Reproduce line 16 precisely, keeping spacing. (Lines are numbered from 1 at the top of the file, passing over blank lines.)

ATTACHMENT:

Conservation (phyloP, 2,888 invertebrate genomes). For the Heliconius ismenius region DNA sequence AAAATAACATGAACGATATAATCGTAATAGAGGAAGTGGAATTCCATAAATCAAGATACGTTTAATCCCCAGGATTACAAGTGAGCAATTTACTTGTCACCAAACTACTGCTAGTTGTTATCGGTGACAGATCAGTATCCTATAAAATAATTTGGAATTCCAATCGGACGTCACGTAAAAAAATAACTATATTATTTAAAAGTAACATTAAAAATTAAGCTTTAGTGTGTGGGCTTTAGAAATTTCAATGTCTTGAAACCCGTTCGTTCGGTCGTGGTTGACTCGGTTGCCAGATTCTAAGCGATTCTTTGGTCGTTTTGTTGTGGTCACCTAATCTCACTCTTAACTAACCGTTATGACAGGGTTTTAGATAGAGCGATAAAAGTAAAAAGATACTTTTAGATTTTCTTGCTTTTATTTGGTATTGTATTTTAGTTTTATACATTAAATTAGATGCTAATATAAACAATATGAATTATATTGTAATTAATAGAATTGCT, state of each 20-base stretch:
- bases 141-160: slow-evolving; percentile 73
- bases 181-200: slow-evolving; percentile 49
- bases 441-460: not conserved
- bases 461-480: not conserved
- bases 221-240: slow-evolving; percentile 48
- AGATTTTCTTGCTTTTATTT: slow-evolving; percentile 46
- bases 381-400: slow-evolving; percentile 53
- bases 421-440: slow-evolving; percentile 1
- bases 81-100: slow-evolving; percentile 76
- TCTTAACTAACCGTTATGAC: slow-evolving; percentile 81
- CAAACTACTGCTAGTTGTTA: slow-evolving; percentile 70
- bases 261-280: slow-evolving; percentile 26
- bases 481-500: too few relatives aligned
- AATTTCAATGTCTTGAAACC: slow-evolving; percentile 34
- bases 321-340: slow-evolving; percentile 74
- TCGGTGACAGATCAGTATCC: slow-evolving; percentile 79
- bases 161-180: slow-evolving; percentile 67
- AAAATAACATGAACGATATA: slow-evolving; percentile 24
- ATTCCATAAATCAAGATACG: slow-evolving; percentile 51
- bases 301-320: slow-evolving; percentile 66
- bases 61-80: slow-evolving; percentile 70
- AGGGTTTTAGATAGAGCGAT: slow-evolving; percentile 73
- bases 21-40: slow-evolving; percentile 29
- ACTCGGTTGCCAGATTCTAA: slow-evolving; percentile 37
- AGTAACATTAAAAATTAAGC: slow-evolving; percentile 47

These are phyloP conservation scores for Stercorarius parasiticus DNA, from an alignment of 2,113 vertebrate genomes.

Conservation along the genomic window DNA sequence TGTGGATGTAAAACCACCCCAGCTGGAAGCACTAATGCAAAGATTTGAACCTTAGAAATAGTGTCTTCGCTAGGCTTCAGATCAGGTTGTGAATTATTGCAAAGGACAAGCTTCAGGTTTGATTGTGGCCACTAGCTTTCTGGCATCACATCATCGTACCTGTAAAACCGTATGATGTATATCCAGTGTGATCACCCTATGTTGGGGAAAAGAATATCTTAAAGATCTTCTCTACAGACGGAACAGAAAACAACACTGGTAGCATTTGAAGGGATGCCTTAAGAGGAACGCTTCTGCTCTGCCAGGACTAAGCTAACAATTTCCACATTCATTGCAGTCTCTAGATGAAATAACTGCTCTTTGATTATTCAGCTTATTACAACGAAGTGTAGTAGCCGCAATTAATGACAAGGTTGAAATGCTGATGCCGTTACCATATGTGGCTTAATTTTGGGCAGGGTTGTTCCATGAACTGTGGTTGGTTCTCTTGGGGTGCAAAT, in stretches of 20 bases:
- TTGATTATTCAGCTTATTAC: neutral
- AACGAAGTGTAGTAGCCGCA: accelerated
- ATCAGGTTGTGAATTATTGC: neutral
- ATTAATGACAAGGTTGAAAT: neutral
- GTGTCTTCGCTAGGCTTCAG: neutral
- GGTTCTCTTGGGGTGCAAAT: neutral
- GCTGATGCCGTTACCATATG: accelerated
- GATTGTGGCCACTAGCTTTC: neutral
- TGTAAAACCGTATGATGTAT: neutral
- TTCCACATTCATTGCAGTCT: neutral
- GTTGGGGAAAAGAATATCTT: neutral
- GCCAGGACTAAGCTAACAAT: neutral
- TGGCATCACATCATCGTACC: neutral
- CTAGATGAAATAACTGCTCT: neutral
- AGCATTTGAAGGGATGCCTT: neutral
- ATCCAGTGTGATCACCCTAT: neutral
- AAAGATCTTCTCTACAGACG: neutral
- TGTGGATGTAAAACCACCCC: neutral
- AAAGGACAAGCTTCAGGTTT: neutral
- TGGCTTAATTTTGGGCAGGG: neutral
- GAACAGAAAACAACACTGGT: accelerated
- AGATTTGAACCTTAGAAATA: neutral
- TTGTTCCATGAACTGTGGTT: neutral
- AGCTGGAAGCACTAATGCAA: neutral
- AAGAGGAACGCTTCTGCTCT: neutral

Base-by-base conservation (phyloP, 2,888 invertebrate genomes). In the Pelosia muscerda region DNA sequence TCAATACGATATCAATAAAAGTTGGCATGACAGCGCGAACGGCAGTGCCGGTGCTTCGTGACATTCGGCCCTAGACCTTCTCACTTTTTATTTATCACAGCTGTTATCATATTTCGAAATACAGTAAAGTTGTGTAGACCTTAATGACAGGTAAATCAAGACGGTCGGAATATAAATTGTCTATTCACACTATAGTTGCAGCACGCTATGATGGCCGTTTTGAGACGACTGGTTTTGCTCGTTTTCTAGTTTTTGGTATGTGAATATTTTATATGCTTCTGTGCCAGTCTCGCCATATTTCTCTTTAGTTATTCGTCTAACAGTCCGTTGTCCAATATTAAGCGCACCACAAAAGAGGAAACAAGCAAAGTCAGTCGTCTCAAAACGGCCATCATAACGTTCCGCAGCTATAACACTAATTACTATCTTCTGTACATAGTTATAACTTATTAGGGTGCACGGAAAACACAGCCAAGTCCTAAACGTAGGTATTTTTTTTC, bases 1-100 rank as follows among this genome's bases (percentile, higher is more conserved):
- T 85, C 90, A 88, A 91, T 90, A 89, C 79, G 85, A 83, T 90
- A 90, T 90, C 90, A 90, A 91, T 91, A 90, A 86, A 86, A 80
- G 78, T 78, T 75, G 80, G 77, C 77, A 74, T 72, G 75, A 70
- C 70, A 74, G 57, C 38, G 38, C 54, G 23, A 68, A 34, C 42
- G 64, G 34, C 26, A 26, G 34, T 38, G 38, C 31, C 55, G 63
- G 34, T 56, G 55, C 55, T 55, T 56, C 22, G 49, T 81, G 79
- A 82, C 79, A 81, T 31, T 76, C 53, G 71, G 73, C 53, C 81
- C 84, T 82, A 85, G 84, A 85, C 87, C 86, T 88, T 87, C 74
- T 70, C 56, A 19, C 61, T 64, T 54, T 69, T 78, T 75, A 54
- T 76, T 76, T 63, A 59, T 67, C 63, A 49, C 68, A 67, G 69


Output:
- bases 321-340: slow-evolving; percentile 74